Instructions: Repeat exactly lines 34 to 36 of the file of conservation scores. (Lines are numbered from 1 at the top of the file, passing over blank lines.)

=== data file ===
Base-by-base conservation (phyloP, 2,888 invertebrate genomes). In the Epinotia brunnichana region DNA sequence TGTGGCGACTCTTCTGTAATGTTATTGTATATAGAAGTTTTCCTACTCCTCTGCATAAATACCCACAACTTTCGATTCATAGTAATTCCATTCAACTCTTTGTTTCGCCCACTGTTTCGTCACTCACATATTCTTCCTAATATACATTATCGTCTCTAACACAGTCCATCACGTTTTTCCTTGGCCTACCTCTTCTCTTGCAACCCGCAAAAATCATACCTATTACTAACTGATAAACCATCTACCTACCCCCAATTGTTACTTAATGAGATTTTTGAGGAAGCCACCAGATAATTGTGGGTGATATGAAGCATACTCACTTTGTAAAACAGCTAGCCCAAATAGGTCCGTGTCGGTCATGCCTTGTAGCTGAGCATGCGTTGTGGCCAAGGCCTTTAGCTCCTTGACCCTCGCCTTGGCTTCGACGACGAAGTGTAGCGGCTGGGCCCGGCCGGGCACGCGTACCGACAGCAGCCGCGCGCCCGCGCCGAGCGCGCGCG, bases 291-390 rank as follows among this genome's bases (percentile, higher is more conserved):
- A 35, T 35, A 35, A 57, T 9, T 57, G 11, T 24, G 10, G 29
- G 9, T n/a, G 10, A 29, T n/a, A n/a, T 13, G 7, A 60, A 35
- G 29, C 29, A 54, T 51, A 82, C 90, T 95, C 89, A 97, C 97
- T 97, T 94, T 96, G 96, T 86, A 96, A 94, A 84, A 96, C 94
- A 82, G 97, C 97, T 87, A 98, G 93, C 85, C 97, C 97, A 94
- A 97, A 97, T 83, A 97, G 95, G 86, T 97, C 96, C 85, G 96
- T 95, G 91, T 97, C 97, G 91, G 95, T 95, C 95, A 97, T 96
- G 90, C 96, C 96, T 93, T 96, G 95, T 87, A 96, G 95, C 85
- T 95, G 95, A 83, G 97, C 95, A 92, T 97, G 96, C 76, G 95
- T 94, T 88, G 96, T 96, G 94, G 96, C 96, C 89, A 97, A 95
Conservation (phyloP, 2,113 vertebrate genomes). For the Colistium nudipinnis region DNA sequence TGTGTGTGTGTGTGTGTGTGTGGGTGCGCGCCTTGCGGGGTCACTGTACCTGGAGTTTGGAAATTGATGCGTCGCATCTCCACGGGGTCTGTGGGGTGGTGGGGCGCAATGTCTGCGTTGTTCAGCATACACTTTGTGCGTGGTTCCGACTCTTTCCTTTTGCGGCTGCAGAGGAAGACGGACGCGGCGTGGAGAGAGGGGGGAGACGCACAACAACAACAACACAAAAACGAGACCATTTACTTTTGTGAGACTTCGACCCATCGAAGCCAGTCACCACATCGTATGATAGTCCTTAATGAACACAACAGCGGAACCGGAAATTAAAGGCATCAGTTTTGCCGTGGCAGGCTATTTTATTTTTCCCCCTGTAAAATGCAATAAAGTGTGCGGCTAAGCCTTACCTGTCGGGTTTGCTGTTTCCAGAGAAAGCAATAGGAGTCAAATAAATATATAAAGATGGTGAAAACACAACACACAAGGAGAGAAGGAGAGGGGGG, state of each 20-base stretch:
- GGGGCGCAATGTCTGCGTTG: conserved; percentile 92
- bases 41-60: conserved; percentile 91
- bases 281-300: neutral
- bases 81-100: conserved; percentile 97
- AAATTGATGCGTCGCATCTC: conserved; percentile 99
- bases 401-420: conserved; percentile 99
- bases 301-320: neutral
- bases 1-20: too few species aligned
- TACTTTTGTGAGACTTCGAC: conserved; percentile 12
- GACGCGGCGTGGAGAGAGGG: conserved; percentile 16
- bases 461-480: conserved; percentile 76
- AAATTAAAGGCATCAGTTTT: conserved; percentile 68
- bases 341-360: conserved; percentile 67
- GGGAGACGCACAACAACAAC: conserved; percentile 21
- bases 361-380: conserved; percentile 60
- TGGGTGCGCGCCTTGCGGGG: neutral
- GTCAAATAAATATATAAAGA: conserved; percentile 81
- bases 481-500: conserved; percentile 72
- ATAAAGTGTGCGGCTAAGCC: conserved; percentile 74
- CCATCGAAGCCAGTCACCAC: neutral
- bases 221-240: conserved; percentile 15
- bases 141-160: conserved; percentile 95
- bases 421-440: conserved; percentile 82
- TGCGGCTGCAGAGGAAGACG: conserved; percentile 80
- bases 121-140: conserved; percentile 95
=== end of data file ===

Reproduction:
- bases 141-160: conserved; percentile 95
- bases 421-440: conserved; percentile 82
- TGCGGCTGCAGAGGAAGACG: conserved; percentile 80